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Doctor Has New Method To Break Up Kidney Stones

Rating

1 Star

Doctor Has New Method To Break Up Kidney Stones

Our Review Summary

This story allows a single physician to make claims about his method of removing kidney stones. The work is to be published in an upcoming journal article.

It is not at all clear how available this approach to kidney stone treatment is. The story says “After Dr. Portis presents results of his study, he thinks doctors everywhere will want to adopt it. ” But we have no idea how many are using it now, nor is there any independent evidence that anyone else will adopt this approach.

The only mention of cost is this: “Who doesn’t want a far more effective procedure that costs one-third as much?” Cost isn’t specified. Costs of alternatives are not given.

The story lets the physician-researcher say that “his approach has a 95 percent success rate with a single treatment and quicker recovery time. ” But there is no evidence given to substantiate that.

Only a single source is used – the physician who is interviewed. Other kidney stone specialists should have been consulted.

Potential harms are not discussed.

The story felt more like cheerleading than fact-finding.

Criteria

Does the story adequately discuss the costs of the intervention?

Not Satisfactory

The only mention of cost is this: “Who doesn’t want a far more effective procedure that costs one-third as much?”
Cost isn’t specified. Costs of alternatives are not given.

Does the story adequately quantify the benefits of the treatment/test/product/procedure?

Not Satisfactory

The story lets the physician-researcher say that “his approach has a 95 percent success rate with a single treatment and quicker recovery time. ” But there is no evidence given to substantiate that. And there is no comparison with other approaches.

Does the story adequately explain/quantify the harms of the intervention?

Not Satisfactory

There is no discussion of any potential harm from this approach.

Does the story seem to grasp the quality of the evidence?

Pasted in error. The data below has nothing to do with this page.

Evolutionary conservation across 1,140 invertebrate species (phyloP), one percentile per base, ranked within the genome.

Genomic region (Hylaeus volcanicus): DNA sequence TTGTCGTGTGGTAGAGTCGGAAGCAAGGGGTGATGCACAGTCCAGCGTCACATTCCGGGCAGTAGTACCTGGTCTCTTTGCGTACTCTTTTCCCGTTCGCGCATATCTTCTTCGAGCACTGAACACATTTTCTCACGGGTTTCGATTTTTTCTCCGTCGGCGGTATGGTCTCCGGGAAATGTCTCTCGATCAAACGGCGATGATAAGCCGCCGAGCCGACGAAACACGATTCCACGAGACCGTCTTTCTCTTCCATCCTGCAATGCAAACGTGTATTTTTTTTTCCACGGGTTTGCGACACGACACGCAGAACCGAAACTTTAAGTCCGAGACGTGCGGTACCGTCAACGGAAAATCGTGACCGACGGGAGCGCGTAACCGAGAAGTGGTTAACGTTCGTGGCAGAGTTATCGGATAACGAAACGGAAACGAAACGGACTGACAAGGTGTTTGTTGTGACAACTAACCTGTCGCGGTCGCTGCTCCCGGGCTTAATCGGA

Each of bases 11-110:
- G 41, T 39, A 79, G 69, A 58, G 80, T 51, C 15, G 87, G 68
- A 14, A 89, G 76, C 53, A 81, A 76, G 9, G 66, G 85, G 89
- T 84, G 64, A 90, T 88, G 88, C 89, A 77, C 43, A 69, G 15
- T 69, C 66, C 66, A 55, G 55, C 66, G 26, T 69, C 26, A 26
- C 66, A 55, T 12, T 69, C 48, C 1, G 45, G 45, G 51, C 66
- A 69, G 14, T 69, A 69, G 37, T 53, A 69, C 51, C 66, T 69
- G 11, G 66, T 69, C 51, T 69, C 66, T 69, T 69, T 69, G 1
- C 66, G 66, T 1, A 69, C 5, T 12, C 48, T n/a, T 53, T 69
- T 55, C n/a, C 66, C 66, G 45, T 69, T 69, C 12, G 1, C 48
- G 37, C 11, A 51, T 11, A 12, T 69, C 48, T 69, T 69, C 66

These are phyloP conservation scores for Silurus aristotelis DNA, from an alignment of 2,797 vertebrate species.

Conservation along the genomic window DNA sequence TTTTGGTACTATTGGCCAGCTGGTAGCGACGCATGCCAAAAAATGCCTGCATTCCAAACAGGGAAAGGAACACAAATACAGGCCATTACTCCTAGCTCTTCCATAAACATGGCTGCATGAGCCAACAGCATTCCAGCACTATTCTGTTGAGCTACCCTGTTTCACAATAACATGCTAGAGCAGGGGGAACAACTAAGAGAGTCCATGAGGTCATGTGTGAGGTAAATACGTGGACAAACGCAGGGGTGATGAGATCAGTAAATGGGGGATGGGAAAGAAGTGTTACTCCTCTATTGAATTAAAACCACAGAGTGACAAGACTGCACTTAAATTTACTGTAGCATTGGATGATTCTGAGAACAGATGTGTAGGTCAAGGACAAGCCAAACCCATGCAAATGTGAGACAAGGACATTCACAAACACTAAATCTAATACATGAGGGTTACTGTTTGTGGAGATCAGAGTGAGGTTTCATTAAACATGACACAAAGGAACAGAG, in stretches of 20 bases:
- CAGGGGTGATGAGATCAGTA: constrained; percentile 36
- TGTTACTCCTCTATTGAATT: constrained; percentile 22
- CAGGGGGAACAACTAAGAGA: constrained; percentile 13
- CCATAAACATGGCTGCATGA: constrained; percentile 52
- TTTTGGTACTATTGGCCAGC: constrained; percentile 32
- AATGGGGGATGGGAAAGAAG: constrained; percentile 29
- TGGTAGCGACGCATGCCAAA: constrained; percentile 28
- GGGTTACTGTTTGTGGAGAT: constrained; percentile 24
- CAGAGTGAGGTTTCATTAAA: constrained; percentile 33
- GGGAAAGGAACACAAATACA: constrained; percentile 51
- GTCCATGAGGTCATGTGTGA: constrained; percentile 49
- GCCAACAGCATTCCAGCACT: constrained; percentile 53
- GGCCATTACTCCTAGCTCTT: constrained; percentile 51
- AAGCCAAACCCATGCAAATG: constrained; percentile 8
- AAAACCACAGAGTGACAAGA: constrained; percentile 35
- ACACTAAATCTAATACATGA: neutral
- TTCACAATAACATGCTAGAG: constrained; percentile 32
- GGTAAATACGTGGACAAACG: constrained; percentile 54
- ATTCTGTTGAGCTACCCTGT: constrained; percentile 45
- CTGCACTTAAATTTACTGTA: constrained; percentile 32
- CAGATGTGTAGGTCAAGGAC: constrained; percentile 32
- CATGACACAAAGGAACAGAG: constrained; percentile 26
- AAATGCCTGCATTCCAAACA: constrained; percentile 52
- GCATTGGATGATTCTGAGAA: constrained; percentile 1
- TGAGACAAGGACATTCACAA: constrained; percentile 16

Not Satisfactory

The story references an upcoming journal article. It inaccurately says it is in the journal Urology. It is actually in the Journal of Urology. The story lets the physician-researcher say that “his approach has a 95 percent success rate with a single treatment and quicker recovery time.” But there is no evidence given to substantiate that.

Does the story commit disease-mongering?

Satisfactory

The lead-in says that “Women who’ve had them have told me that childbirth is less painful and yet 1 in 10 of us will suffer the agony of them.” There is no evidence given to support that anecdote, but we’ll give the story the benefit of the doubt and give it a satisfactory score here.

Does the story use independent sources and identify conflicts of interest?

Not Satisfactory

Only a single source is used – the physician who is interviewed. Other kidney stone specialists should have been consulted. The story says “After Dr. Portis presents results of his study, he thinks doctors everywhere will want to adopt it. ” But the story gives no independent evidence that anyone else will adopt this approach.

Does the story compare the new approach with existing alternatives?

Not Satisfactory

“Smashing stones with sound waves” is briefly mentioned, but written off. No other conventional treatment strategies are discussed.

Does the story establish the availability of the treatment/test/product/procedure?

Not Satisfactory

It is not at all clear how available this approach to kidney stone treatment is. The story says “After Dr. Portis presents results of his study, he thinks doctors everywhere will want to adopt it. ” But we have no idea how many are using it now, nor is there any independent evidence that anyone else will adopt this approach.

Does the story establish the true novelty of the approach?

Not Satisfactory

The procedure apparently uses existing technologies, so it is not clear how novel this is. Also, since no independent source is interviewed – no other kidney stone specialist – there is no context given to allow the viewer to judge the novelty of the idea – only what the interviewed physician says.

Does the story appear to rely solely or largely on a news release?

Not Applicable

The story includes some of the same claims that appear in a news release – about a single procedure being effective in 95% of patients, about cost estimated to be just one third of conventional treatment strategies. But there is no hard proof that the story relied solely or largely on a news release.

Total Score: 1 of 9 Satisfactory

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